The Library collection ranges from medieval manuscripts to original works of art on paper to the latest information on techniques used by studio artists. More than 130 archives contain unique material from individual artists, galleries, companies, scholars, and organizations.
The Rakow Research Library holds an extensive and growing number of archives. Currently there are over 130 collections from individual artists, galleries, companies, scholars and organizations. They consist of unique primary materials such as personal papers, notebooks, sketchbooks, scrapbooks, drawings, blueprints, ephemera, posters, cartoons, photographs, slides, and transparencies. The archival collections are available for use by researchers; a few may have some restrictions.
The Library owns a significant auction catalog collection and currently receives catalogs from modern art, decorative arts, and antiquities sales world-wide. The catalogs are a unique resource, helpful in determining the prices of glass objects sold at auction while providing accompanying details about objects such as dimensions, artist, year of creation, and provenance.
With over 850 active subscriptions and over a thousand titles from the 18th to the 21st century, the Library houses a large periodical collection to support the study of glass. The periodical collection not only consists of many glass-related magazines, collector club newsletters, and scholarly journals, but also serial publications in broader subject areas such as art, architecture, archaeology, science, and technology.
The Library collects books that describe
- the art of glass: glass art, architecture and sculpture; mosaics; stained glass; neon; glass beads and jewelry; techniques of glassmaking; glass craft projects
- the business of glass: glass manufacture; glassmaking firms; union publications; worker conditions and health issues
- the history of glass: styles from different time periods and countries; history of glass technology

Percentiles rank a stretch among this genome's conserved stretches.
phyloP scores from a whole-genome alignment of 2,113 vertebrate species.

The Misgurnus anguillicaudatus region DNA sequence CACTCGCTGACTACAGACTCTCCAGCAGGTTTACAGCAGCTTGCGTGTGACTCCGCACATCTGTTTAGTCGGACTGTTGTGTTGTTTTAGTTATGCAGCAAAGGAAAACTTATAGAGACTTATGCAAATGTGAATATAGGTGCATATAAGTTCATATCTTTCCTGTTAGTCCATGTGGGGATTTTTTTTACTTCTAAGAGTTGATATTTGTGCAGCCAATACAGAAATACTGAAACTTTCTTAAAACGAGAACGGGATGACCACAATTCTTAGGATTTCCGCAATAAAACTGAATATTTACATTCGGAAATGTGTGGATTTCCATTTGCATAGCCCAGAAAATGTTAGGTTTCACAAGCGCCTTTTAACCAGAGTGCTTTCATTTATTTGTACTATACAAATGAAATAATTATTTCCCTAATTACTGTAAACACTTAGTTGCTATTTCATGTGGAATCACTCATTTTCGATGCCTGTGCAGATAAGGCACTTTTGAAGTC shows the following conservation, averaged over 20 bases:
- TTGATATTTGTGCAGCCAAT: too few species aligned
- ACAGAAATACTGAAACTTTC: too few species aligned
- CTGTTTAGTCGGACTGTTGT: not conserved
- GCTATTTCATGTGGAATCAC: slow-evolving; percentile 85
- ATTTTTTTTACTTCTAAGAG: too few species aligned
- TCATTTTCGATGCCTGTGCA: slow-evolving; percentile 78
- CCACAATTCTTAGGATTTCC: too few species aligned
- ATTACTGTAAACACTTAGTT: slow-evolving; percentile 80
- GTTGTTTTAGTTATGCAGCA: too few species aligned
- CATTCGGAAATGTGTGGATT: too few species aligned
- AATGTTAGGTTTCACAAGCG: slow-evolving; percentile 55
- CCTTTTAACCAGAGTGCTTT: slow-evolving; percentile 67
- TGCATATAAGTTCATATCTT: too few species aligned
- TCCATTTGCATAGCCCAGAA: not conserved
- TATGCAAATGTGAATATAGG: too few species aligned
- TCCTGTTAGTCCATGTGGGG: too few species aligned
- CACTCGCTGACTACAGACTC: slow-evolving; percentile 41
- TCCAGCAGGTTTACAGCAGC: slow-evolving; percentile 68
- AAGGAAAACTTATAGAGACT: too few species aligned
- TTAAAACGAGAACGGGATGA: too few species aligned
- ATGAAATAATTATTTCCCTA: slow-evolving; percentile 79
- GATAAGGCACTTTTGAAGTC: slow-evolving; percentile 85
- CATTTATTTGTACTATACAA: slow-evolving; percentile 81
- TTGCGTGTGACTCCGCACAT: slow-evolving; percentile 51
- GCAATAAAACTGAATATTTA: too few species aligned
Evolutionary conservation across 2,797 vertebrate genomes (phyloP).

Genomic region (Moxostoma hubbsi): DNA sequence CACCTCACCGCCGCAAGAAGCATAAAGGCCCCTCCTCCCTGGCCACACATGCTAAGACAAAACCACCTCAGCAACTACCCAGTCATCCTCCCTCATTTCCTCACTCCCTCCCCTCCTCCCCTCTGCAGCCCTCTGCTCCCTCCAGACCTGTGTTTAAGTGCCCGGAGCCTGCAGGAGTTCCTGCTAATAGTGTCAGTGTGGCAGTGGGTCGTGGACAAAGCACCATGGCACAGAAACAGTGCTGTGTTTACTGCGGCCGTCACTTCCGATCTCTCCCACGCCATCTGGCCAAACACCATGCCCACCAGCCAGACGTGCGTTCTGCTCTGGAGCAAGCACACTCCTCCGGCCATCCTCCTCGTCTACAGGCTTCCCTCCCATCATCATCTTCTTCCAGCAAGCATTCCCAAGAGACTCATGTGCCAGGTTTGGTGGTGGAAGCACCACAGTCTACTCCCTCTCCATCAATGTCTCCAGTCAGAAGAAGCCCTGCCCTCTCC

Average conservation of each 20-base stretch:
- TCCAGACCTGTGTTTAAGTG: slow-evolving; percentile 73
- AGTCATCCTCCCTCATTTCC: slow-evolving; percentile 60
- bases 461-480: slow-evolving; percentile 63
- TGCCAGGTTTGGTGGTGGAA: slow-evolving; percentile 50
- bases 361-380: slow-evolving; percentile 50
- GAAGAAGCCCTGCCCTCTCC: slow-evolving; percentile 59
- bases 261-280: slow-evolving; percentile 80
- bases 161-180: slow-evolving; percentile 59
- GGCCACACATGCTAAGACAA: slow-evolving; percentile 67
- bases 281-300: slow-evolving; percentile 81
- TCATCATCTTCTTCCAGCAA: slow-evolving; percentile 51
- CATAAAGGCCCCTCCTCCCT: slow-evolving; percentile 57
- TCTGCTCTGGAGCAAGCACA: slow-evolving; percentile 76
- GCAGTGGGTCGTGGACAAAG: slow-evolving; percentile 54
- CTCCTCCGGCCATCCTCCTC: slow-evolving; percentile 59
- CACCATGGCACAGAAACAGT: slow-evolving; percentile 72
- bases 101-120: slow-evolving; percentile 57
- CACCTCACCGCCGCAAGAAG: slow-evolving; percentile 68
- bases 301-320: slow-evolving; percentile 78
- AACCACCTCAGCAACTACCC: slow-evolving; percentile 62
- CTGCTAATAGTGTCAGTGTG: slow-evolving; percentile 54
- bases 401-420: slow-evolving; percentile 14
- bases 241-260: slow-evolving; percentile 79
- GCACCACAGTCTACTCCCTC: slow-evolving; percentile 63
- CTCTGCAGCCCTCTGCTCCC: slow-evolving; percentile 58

- the objects of glass: collectibles; tableware; lighting; scientific instruments
- the people of glass: artists’ biographies and exhibition catalogs; glass collectors’ catalogs
- the science of glass: glass chemistry; properties of glass; optics; uses of glass
Books in related fields of study are also collected in order to support research of glass topics. Areas of particular interest include archaeology, general art and architecture, decorative arts and craft, museum studies and collection catalogs, antiques price guides, and world history and cultures.
The Rakow Library is notable for its extensive collection of glass company trade catalogs, representing firms worldwide. The collection, numbering approximately 17,000, dates from 1722 to the present. Trade catalogs are unparalleled resources in providing primary source information for scholars researching glass in its artistic, historic, economic, and sociological aspects. The Rakow Library is fully committed to %%gathering%% and preserving these perishable documents.
Films & Videos
The Rakow Library acquires video materials in support of the instructional, research, and informational scope of its collection policy. Made available to on-site users, this non-circulating collection includes educational and instructional videos, documentaries, lectures, presentations, non-commercial productions, and more to aid in the study and research of glass.
Works on Paper
The Library is home to thousands of works on paper on the history, art, business, and science of glass and glassmaking; these works include art originals, design drawings, technical drawings, prints, photographs, and posters and range in date from the 16th century to the present. From a mid-19th century preliminary design sketch for a stained glass window to a 20th century monoprint made of copper leaf and rice paper to a photograph of the interior of a Corning area cutting shop around the turn of the 20th century, the Library’s collection of flat work is extensive and always growing. Additionally, items from this collection can often be seen on display in temporary exhibitions at the Library, the Museum, and various institutions around the world.